Goodbye plastic bags for life as Marks & Spencer rolls out new paper bags

Last Updated: January 18, 2024By

Strong and robust Marks & Spencer (M&S)  paper bags replace plastic bags in all stores in the United Kingdom. It has more than 1,000 stores across the UK.


A Marks & Spencer store. Image credit: M&S media library

The new paper bags can carry up to six four-pint milk bottles, which gives an idea of their strength, durability and waterproofness. The bags are also certified by the Forest Stewardship Council (FSC).

This marks the end of the M&S “plastic bags for life” option in an attempt by the food and clothing retailer to reduce its environmental impact.

M&S follows the trail of other retailers such as Morrisons, Aldi and Waitrose who have also mostly ditched plastic and offers paper bags.

The new M&S paper bags were developed with the University of Sheffield and are produced using renewable energy from a hydro-powered paper mill in Scandinavia. Tests concluded that the bags could be used more than 100 times and fold into a backpack shape for easy storage.

There are two versions of the paper bags:

  • Regular paper bag for clothing and home
  • Strong version that can carry more than 15 kilograms

Victoria McKenzie-Gould, corporate affairs director for M&S, announced the launch of the paper bags and states:

For the vast majority who already reuse their own bags, which remains the most sustainable option, not a lot will change. But on the odd occasion when we will need to reach for one more bag, we’re pleased to be offering a mores sustainable option for customers.

Why are paper bags regarded as more sustainable than plastic bags?

Paper bags are often regarded as more sustainable than plastic bags for several reasons:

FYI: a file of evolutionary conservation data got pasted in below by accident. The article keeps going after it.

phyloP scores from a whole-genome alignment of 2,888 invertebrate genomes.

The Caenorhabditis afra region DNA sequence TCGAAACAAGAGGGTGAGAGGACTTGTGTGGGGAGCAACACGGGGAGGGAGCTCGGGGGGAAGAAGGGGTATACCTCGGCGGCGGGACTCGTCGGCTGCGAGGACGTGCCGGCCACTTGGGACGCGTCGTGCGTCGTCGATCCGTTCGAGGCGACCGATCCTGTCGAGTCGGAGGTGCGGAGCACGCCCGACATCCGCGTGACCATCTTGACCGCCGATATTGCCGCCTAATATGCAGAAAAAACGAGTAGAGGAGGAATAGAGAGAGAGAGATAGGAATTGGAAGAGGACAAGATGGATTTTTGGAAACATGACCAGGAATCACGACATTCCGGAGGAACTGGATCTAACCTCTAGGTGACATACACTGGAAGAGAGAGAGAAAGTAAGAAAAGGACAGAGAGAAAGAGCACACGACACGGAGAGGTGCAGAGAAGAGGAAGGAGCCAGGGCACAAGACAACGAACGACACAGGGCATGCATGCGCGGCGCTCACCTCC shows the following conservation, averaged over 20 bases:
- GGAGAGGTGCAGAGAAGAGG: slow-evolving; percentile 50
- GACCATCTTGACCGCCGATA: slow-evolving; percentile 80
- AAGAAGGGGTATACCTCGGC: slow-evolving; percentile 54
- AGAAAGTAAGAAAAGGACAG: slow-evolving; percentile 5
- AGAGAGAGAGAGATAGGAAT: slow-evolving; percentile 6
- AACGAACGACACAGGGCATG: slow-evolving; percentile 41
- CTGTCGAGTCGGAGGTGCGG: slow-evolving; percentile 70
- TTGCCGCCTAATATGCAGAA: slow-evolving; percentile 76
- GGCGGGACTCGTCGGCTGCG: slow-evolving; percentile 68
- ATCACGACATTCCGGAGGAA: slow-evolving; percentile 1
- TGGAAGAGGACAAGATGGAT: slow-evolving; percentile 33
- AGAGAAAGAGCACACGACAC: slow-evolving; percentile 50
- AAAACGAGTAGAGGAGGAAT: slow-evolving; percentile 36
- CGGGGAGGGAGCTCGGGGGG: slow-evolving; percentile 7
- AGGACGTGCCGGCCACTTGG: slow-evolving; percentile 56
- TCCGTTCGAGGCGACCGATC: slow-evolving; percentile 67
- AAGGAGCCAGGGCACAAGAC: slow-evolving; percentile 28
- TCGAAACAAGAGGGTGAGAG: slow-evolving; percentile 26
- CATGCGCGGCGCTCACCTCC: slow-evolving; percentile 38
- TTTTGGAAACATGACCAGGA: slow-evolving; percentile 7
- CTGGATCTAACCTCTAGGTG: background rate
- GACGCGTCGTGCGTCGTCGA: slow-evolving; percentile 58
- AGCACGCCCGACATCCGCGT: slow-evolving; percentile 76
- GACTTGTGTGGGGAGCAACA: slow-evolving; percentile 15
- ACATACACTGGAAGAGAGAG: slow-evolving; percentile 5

Biodegradability: Paper is biodegradable. This means that paper bags break down naturally in the environment, while plastic bags can take hundreds to thousands of years to degrade and even then, they may just break down into microplastics that persist in the environment.

Recyclability: Both paper and plastic bags can be recycled, but the recycling rates and processes differ. Paper bags have a relatively straightforward recycling process and tend to have higher recycling rates in many areas compared to plastic bags. On the other hand, only a small fraction of plastic bags get recycled, and many end up in landfills or littering the environment.

Raw Materials: Paper bags are primarily made from trees, a renewable resource. Managed properly, forests can be replanted, regrown, and harvested again. Plastic bags, meanwhile, are made from petroleum-based compounds, which are non-renewable and contribute to the depletion of fossil fuels and climate-change inducing global warming.

Carbon Footprint: Producing paper bags typically requires more energy and water and emits more greenhouse gases compared to producing plastic bags. However, the lifetime impact, especially when considering the challenges of plastic waste management and the release of methane from anaerobic decomposition in landfills, can make the overall footprint of plastic bags more detrimental in certain scenarios.

Environmental Impact of Litter: While both types of bags can become litter, the environmental impact of plastic bag litter is more prolonged and harmful. Plastic bags can choke marine life, clog waterways, and degrade into harmful microplastics, which enter the food chain and have widespread environmental and potential health impacts.

Reusability: Both paper and plastic bags can be reused, but they have different durability levels. While some might argue that plastic bags can often be reused more times than paper bags (due to moisture sensitivity and tear potential of paper), the growth in popularity of sturdier reusable bags made of cloth or other materials tends to overshadow this point in sustainability discussions.

As Victoria mentions above, the most sustainable choice is often reusable bags made from durable materials that can withstand many uses without falling apart. Reusable bags have a lower environmental impact over their lifetime when compared to single-use bags, be they paper or plastic.

What are your thoughts on the move by M&S? Will you be changing how you carry your groceries?

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About the Author: Tony Lopes

Tony is the founder and editor of He has completed solar certifications and courses through Green Solar Academy. Tony's goal is to see solar panels on every roof-top in South Africa and the adoption of EVs and renewable technology across the African continent.

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